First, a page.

Our Impact

8,227 packs of uniform given to youngsters since 2015

A set of school uniform is much more than a bag of clothes. Read on to learn about the impact of our work. 


When a child goes to school in the “wrong” clothes, they are vulnerable to social exclusion and poor self-esteem, which may result in reduced attendance, attainment and participation in social, sporting and cultural activities. Some children do not attend school at all due to lack of suitable clothing or footwear. 

Children often need shirts, jumpers and other uniform items, but sometimes the less obvious essentials are needed:  

  • If a family only has one towel, their children are unlikely to attend school on swimming days. 
  • If a child’s only set of footwear is a pair of wellie boots, they are unlikely to participate in sports at school. 
  • When the weather is cold, children who don’t have a coat are more likely to stay at home. 

By providing uniform, footwear and other essentials we boost confidence, inclusion, attendance, attainment and wellbeing. The impact of our work is best illustrated by feedback: 

“Young people feel more comfortable and confident in attending school when they are arriving with new uniforms and accessories this makes such a difference for them, helping them achieve as they feel ready and respected, it changes their mindset and gives them that sense of pride that they are looking smart.” 

“Recently when I got some packs it meant the difference between not going to school & going as the children had no uniform at all. The packs meant the kids could attend school in those first vital days at start of term.” 

A wee boy who did not want to return to school due to previously not “being the same” as the other kids said: I love my bag, look mum I have a pencil case and a water bottle! When does school go back?”. 

“One child started to line up with her class instead of waiting at the back with her parent!”  

Going to school with new uniform has a huge positive wellbeing to the young people. They feel happy about going to school and not being made fun of by others because of have new, clean clothes.”   


Many of the families who are referred to us face multiple challenges such as mental health issues, disability, temporary accommodation or fleeing domestic abuse. Many others are struggling with in-work poverty without access to grants or benefits.  The stress of providing school clothing and footwear to fast-growing children is immense. By giving parents and carers a helping hand through difficult times, we take some weight off their shoulders and give them some breathing space. Feedback shows that this helps to change the environment at home for the benefit of all family members.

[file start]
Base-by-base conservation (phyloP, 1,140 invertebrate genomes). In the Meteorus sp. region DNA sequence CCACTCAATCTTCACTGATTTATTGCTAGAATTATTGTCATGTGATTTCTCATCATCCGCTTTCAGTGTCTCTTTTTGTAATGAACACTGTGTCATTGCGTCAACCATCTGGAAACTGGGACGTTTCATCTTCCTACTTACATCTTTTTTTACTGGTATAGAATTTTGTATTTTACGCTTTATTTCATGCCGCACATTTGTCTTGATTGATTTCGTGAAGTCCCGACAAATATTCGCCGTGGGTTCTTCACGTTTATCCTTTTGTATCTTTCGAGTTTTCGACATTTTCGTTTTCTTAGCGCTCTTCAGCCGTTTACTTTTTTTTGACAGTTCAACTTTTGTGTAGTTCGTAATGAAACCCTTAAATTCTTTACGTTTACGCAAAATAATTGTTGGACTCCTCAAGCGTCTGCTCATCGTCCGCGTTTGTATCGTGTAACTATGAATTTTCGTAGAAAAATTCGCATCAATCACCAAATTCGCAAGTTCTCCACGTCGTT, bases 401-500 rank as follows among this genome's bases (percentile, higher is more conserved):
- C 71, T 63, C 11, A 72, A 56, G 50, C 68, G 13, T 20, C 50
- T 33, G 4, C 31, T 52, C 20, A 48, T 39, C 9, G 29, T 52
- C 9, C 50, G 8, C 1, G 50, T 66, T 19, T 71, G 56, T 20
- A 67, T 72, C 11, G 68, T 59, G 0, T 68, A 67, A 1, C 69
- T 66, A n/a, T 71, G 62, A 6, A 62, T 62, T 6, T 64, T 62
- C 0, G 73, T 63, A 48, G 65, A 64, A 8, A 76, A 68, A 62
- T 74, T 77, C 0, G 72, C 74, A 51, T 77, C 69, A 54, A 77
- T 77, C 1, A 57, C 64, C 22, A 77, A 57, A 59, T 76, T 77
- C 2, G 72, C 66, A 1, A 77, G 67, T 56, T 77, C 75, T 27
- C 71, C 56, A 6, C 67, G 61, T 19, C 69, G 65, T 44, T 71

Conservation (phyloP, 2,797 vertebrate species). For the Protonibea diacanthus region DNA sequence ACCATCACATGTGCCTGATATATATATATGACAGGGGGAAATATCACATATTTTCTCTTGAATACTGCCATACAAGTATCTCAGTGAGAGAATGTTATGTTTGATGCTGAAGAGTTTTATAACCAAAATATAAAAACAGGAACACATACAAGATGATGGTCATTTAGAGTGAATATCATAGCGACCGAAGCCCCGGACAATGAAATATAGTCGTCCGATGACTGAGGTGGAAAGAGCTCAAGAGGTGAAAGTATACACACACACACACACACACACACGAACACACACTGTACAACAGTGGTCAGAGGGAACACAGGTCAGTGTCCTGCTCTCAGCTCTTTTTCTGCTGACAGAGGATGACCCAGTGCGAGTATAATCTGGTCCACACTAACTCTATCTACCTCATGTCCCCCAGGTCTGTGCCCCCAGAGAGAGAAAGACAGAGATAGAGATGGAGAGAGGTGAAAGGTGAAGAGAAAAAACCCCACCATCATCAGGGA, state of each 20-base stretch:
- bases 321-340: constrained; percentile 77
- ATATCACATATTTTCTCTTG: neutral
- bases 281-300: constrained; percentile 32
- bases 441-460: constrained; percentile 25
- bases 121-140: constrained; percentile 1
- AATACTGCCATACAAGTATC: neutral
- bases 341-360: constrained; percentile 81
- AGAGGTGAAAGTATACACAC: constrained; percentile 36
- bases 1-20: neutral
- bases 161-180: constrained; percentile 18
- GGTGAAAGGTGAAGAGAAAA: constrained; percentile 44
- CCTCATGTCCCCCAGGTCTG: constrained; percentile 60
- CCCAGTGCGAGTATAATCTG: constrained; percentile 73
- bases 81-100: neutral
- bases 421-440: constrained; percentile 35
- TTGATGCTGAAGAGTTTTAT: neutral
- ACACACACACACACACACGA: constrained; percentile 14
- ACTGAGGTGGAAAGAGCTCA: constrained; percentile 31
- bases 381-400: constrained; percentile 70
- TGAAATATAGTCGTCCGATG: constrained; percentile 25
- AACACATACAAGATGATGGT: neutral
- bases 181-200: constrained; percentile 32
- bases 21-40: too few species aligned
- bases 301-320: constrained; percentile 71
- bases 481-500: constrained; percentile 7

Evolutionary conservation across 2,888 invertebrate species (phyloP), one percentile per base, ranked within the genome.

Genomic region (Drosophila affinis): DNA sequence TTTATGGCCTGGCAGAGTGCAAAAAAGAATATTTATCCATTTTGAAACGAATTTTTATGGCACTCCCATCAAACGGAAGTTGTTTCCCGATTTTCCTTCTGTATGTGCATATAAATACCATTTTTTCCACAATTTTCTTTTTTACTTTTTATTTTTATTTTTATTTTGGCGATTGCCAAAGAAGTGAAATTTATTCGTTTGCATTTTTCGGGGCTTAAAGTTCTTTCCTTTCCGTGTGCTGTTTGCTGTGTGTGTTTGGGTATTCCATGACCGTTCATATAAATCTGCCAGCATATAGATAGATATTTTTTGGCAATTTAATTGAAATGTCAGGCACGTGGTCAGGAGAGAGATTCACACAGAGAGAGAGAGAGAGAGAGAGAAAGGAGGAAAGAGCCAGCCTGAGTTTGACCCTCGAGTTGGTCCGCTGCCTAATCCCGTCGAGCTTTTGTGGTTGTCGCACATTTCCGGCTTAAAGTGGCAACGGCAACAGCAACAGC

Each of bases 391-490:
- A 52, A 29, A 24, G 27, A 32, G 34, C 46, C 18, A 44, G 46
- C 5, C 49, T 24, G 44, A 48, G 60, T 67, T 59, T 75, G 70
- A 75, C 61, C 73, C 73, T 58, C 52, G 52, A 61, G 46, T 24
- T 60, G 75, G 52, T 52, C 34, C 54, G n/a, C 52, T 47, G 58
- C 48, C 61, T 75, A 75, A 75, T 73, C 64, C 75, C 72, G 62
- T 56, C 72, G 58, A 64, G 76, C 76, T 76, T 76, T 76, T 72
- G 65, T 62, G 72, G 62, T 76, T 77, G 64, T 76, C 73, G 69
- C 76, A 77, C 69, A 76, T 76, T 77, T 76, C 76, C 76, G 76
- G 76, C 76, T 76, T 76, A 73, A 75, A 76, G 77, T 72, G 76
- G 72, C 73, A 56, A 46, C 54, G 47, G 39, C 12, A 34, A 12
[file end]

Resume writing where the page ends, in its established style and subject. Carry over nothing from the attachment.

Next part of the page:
“The assistance of the Uniform Bank providing uniform for these young people makes such a huge difference to these families, it takes off such a massive strain, it makes them feel supported and they are then more likely to encourage attendance, provide a more nurturing environment at home for our young people and to engage with us as a school community.” 

Sometimes the sense of relief felt by parents and carers is unmistakable: 

“Many of the parents have broken down and cried with relief receiving the uniform packs as financial hardship is a huge issue.” 

We often hear from our referring partners like social workers, family support workers and school staff that being able to refer families to us opens doors for them because it builds trust. A support worker who pops round with a bag of new uniform for each child in the family is likely to build positive relationships with the parents/carers and therefore to help them access further support. 


When consumers throw away clothing, not only does it waste money and resources, but it can take 200+ years for the materials to decompose in a landfill. During the decomposition process, textiles generate greenhouse methane gas and leach toxic chemicals and dyes into the groundwater and our soil. 

By re-homing pre-loved school uniform we are saving it from landfill, giving the clothing a new lease of life, and normalising the wearing of pre-loved items in school